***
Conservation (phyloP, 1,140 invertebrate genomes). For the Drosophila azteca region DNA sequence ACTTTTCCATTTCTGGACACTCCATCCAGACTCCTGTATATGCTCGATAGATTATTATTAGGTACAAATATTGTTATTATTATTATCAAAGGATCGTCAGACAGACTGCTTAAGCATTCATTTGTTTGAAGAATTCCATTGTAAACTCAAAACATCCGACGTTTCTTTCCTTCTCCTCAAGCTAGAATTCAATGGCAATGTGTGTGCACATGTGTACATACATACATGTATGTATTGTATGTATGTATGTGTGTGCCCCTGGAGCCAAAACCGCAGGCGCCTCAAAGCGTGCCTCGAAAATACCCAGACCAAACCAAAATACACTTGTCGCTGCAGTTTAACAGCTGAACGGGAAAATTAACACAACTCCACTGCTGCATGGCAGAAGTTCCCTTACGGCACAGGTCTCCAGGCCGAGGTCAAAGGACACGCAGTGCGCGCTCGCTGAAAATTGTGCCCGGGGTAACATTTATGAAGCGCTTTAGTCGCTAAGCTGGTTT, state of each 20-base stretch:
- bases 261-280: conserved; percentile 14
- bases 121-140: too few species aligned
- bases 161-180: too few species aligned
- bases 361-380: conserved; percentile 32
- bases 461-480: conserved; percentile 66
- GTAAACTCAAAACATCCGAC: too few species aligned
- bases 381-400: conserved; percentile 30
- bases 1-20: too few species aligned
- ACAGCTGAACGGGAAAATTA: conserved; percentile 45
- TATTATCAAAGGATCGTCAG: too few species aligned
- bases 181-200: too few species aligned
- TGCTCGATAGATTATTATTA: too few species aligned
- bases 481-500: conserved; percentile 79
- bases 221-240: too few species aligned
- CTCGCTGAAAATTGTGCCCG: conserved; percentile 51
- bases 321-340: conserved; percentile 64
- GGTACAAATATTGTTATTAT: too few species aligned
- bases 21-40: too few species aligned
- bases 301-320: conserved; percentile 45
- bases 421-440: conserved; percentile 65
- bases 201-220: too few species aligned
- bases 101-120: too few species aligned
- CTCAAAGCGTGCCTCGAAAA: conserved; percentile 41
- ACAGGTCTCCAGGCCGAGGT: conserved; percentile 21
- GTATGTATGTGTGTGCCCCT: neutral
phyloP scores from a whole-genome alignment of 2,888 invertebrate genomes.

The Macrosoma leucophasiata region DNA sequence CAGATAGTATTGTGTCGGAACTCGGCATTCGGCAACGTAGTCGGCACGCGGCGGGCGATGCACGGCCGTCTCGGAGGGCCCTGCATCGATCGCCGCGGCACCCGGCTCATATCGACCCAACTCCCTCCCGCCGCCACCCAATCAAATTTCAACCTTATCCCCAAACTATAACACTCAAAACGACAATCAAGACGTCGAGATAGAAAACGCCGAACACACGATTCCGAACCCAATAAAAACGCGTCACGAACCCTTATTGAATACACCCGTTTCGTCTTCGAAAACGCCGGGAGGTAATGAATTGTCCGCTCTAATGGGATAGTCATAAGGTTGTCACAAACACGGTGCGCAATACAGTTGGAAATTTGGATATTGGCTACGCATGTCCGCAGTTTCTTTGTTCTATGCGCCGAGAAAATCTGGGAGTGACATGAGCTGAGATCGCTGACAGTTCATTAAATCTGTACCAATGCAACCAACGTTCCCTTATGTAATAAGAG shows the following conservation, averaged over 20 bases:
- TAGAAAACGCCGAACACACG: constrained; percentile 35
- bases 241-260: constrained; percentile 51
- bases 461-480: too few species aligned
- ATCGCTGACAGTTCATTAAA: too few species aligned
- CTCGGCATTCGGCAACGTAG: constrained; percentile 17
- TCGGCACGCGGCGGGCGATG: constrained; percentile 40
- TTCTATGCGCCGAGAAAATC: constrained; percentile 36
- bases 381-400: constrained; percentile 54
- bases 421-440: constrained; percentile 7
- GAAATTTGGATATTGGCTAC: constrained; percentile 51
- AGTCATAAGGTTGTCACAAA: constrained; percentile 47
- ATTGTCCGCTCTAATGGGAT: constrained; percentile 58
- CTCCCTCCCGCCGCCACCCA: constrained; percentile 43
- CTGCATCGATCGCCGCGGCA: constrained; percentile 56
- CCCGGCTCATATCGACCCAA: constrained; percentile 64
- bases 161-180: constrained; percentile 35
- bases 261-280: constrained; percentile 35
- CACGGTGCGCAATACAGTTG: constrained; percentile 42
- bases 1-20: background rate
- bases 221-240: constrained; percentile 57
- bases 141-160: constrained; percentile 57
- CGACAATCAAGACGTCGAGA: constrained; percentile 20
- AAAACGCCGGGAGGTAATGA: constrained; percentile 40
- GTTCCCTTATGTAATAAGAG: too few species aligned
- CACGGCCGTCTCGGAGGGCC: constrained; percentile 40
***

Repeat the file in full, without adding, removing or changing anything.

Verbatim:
Conservation (phyloP, 1,140 invertebrate genomes). For the Drosophila azteca region DNA sequence ACTTTTCCATTTCTGGACACTCCATCCAGACTCCTGTATATGCTCGATAGATTATTATTAGGTACAAATATTGTTATTATTATTATCAAAGGATCGTCAGACAGACTGCTTAAGCATTCATTTGTTTGAAGAATTCCATTGTAAACTCAAAACATCCGACGTTTCTTTCCTTCTCCTCAAGCTAGAATTCAATGGCAATGTGTGTGCACATGTGTACATACATACATGTATGTATTGTATGTATGTATGTGTGTGCCCCTGGAGCCAAAACCGCAGGCGCCTCAAAGCGTGCCTCGAAAATACCCAGACCAAACCAAAATACACTTGTCGCTGCAGTTTAACAGCTGAACGGGAAAATTAACACAACTCCACTGCTGCATGGCAGAAGTTCCCTTACGGCACAGGTCTCCAGGCCGAGGTCAAAGGACACGCAGTGCGCGCTCGCTGAAAATTGTGCCCGGGGTAACATTTATGAAGCGCTTTAGTCGCTAAGCTGGTTT, state of each 20-base stretch:
- bases 261-280: conserved; percentile 14
- bases 121-140: too few species aligned
- bases 161-180: too few species aligned
- bases 361-380: conserved; percentile 32
- bases 461-480: conserved; percentile 66
- GTAAACTCAAAACATCCGAC: too few species aligned
- bases 381-400: conserved; percentile 30
- bases 1-20: too few species aligned
- ACAGCTGAACGGGAAAATTA: conserved; percentile 45
- TATTATCAAAGGATCGTCAG: too few species aligned
- bases 181-200: too few species aligned
- TGCTCGATAGATTATTATTA: too few species aligned
- bases 481-500: conserved; percentile 79
- bases 221-240: too few species aligned
- CTCGCTGAAAATTGTGCCCG: conserved; percentile 51
- bases 321-340: conserved; percentile 64
- GGTACAAATATTGTTATTAT: too few species aligned
- bases 21-40: too few species aligned
- bases 301-320: conserved; percentile 45
- bases 421-440: conserved; percentile 65
- bases 201-220: too few species aligned
- bases 101-120: too few species aligned
- CTCAAAGCGTGCCTCGAAAA: conserved; percentile 41
- ACAGGTCTCCAGGCCGAGGT: conserved; percentile 21
- GTATGTATGTGTGTGCCCCT: neutral
phyloP scores from a whole-genome alignment of 2,888 invertebrate genomes.

The Macrosoma leucophasiata region DNA sequence CAGATAGTATTGTGTCGGAACTCGGCATTCGGCAACGTAGTCGGCACGCGGCGGGCGATGCACGGCCGTCTCGGAGGGCCCTGCATCGATCGCCGCGGCACCCGGCTCATATCGACCCAACTCCCTCCCGCCGCCACCCAATCAAATTTCAACCTTATCCCCAAACTATAACACTCAAAACGACAATCAAGACGTCGAGATAGAAAACGCCGAACACACGATTCCGAACCCAATAAAAACGCGTCACGAACCCTTATTGAATACACCCGTTTCGTCTTCGAAAACGCCGGGAGGTAATGAATTGTCCGCTCTAATGGGATAGTCATAAGGTTGTCACAAACACGGTGCGCAATACAGTTGGAAATTTGGATATTGGCTACGCATGTCCGCAGTTTCTTTGTTCTATGCGCCGAGAAAATCTGGGAGTGACATGAGCTGAGATCGCTGACAGTTCATTAAATCTGTACCAATGCAACCAACGTTCCCTTATGTAATAAGAG shows the following conservation, averaged over 20 bases:
- TAGAAAACGCCGAACACACG: constrained; percentile 35
- bases 241-260: constrained; percentile 51
- bases 461-480: too few species aligned
- ATCGCTGACAGTTCATTAAA: too few species aligned
- CTCGGCATTCGGCAACGTAG: constrained; percentile 17
- TCGGCACGCGGCGGGCGATG: constrained; percentile 40
- TTCTATGCGCCGAGAAAATC: constrained; percentile 36
- bases 381-400: constrained; percentile 54
- bases 421-440: constrained; percentile 7
- GAAATTTGGATATTGGCTAC: constrained; percentile 51
- AGTCATAAGGTTGTCACAAA: constrained; percentile 47
- ATTGTCCGCTCTAATGGGAT: constrained; percentile 58
- CTCCCTCCCGCCGCCACCCA: constrained; percentile 43
- CTGCATCGATCGCCGCGGCA: constrained; percentile 56
- CCCGGCTCATATCGACCCAA: constrained; percentile 64
- bases 161-180: constrained; percentile 35
- bases 261-280: constrained; percentile 35
- CACGGTGCGCAATACAGTTG: constrained; percentile 42
- bases 1-20: background rate
- bases 221-240: constrained; percentile 57
- bases 141-160: constrained; percentile 57
- CGACAATCAAGACGTCGAGA: constrained; percentile 20
- AAAACGCCGGGAGGTAATGA: constrained; percentile 40
- GTTCCCTTATGTAATAAGAG: too few species aligned
- CACGGCCGTCTCGGAGGGCC: constrained; percentile 40